Other platforms like Linkedin, have flat out proven to be extremely anti-social, where the platform will often suspend and ban its users for simply trying to connect with someone new. Isn't the whole point of social networking to connect with those who share your common interests? To make matters worse, they'll even charge you money just to send your own friends a message on the platform. Apparently Linkedin doesn't understand the concept of social networking at all is the problem. It's no one winder the world of social networkers has become disillusioned with this platform, and it's hardly a surprise that their stock has tanked so hard in recent times, while their user engagement levels have continued to dip heavily at times. It also didn't help that they systematically have kicked out their own members in mass, often providing the users in question with no viable explanation for the reasoning behind their removal. It seems anyone who doesn't have a paid premium account is at risk of being banned.

UI Design and Usable Features:

Some platforms clearly suffer from poor user interface designs, and they lack the interesting features that makes the social networking experience fun and inviting. Google is one such platform. While it's the platform that's most heavily used by my own brands, I'm not coming to Google's defense when it comes to the platforms lack luster features, and the fact the more recently redesigned user interface leaves a lot to be desired. It doesn't take long after entering this network to realize the mass of its members wholeheartedly despise the new user interface Google has put into place.

The new UI doesn't scale properly on high resolution desktop and laptop devices, often displaying elements that are so large they take up virtually the entire screen! At a resolution of 1920x1080, just 2 posts in any given community fill the screen of my laptop, forcing me to scroll endlessly to find more content and engage with more users. It also appears Google has resulted to collapsing comments within posts, and at times hiding engagement metrics, both of which only serve to hamper social engagement, rather than entice it. People are obviously going to be more likely to engage in conversations they can see.

To make matters worse, this is the 2nd failed redesign the network has seen in just 3 years. At present, Google Plus is suffering from a massive lack of social engagement, and it appears many have simply left the network in disgust of the new UI. When people complained in mass of their disliking for the new UI, Google continued to just pretend nothing was wrong. Those who do continue to make use of the platform appear to be spending less and less time there, another cause for concern.

Since Google rolled out their latest UI redesign, all my brands on the network have seen an average decline in visibility of around 50%, and when that redesign was first rolled out, the numbers were closer to 75%, although there's been some improvements in traffic numbers lately. The point is, Google is completely alienating its entire user base, and it's because they're too ignorant to admit they did anything wrong, and refuse to address the concerns of their users.

Lack of Innovation:

Besides the concerns surrounding censorship and UI's, one area where virtually all social networks appear to be falling short is in offering anything substantial in terms of real innovative features that serve to improve the experience of social media from an entertainment perspective. If one network were to score well in this arena, it would likely be Facebook, who continues to expand their online gaming features, which serve to offer a more well rounded and socially entertaining experience for their users.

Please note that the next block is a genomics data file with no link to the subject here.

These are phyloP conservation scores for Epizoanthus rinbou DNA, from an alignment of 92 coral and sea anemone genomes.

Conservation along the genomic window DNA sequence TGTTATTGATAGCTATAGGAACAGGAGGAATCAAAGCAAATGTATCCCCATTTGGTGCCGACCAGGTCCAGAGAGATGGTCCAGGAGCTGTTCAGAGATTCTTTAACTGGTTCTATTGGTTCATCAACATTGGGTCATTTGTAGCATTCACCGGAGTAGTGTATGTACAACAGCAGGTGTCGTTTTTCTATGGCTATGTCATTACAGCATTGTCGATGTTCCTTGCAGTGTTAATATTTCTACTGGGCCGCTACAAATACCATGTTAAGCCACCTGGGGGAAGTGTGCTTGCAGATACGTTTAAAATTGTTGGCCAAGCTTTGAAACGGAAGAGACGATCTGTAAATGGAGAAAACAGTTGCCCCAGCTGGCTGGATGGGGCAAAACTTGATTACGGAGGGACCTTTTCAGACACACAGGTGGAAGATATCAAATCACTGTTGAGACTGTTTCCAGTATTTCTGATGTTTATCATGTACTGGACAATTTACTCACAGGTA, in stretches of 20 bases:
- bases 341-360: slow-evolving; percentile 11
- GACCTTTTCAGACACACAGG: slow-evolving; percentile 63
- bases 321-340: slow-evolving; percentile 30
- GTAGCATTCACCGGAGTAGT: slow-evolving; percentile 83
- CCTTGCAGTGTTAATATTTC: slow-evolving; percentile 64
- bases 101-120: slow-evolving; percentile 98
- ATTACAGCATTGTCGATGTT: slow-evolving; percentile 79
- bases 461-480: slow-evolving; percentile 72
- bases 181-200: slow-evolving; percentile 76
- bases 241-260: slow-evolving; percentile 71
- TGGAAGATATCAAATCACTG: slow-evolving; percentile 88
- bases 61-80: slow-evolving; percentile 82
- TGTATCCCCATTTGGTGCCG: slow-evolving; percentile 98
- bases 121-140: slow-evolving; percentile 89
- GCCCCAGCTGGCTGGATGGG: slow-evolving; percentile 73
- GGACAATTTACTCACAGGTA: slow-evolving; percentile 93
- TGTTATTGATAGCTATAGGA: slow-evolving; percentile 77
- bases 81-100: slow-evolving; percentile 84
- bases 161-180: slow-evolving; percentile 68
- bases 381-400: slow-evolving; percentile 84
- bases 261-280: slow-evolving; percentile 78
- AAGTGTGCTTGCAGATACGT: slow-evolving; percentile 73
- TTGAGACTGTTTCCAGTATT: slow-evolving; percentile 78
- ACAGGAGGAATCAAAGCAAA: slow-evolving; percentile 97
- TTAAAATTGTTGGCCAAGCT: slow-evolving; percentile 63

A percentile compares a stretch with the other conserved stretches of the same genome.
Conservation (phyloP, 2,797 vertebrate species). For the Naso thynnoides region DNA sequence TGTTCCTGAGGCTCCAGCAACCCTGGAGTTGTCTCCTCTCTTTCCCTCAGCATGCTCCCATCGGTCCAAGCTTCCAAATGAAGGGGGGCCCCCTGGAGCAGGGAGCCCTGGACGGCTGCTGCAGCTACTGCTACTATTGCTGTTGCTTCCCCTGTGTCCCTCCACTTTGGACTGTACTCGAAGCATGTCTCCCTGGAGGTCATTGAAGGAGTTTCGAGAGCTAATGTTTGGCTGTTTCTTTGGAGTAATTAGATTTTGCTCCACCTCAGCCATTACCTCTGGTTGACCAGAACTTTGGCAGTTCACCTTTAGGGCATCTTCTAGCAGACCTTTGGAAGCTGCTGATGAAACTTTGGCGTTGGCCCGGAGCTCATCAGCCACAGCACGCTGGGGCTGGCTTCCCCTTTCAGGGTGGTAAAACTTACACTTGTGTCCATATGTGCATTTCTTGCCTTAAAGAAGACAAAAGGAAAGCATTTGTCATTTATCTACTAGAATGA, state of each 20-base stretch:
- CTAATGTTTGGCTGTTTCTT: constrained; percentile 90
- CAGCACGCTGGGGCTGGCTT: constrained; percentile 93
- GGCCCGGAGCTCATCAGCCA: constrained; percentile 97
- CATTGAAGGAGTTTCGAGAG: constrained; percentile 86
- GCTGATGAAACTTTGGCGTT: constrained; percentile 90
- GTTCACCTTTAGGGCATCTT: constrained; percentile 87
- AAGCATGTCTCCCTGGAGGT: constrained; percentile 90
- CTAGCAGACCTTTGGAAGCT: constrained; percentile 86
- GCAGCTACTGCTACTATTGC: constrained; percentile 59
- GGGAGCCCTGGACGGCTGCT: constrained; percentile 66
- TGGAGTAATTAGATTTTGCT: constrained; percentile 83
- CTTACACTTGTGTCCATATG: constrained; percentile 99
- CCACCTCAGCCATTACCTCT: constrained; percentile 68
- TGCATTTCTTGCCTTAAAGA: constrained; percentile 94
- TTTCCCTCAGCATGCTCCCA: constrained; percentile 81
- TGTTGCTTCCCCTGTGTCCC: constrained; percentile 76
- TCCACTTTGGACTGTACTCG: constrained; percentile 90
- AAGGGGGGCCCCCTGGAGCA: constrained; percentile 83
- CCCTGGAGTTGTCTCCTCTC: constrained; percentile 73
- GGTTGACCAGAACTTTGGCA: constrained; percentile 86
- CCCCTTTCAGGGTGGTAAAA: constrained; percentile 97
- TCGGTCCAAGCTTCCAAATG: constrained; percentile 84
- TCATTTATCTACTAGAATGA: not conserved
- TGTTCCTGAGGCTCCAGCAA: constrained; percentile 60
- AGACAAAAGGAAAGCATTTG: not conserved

Google Plus too once had games, but the feature was removed early on due to a lack of interest from the network's users. What Google didn't realize was that, it's not that people don't like to play games, it's they didn't like the games you offered! Another problem with gaming features of G+ had to do with the fact that none of the games were playable for more than a few seconds without having to pay, and the games weren't cheap either.

When Google shut down its gaming features, we served to expand our own, and this site offers over 220+ free games to our users today. By offering more to our users, we've benefited from higher than average retention levels. For example, when people go to our gaming community on G+, we not only provide a place to talk about video games, but we provide the games as well! No other gaming community on Google Plus offers such an experience, and having such features keeps our members coming back for more.

When it comes to innovation on social media, like anything else, coming up with new and never thought of before ideas to drive engagement is no walk in the park. After all, there isn't a Thomas Edison born every day, and often the ability to define new and improved experiences is subject to finding the creative minds that are capable of envisioning what others have failed to see. To put it lightly, people are getting bored with social media, and the lack of innovation we've seen in this industry only serves to further compound that boredom.

All being said, given the fact we have social platforms today that act as dictators who censor anything they don't personally agree with, others that are too ignorant to acknowledge the concerns of their users, and yet others who force the world to pay to even be social at all, It's easy to realize there's plenty of room for new and innovative social platforms on the web. It's also something my social networking organization has now heavily taken into consideration today.

If you're looking ways to improve your social presence, bring visibility to your brand, blog, and ideas, or learn the intricacies of SEO and web publishing, feel free to check out Strategic Social Networking's community on Google Plus to gain insights from industry leading professionals: Strategic Social Networking - Improve Your Social Strategies!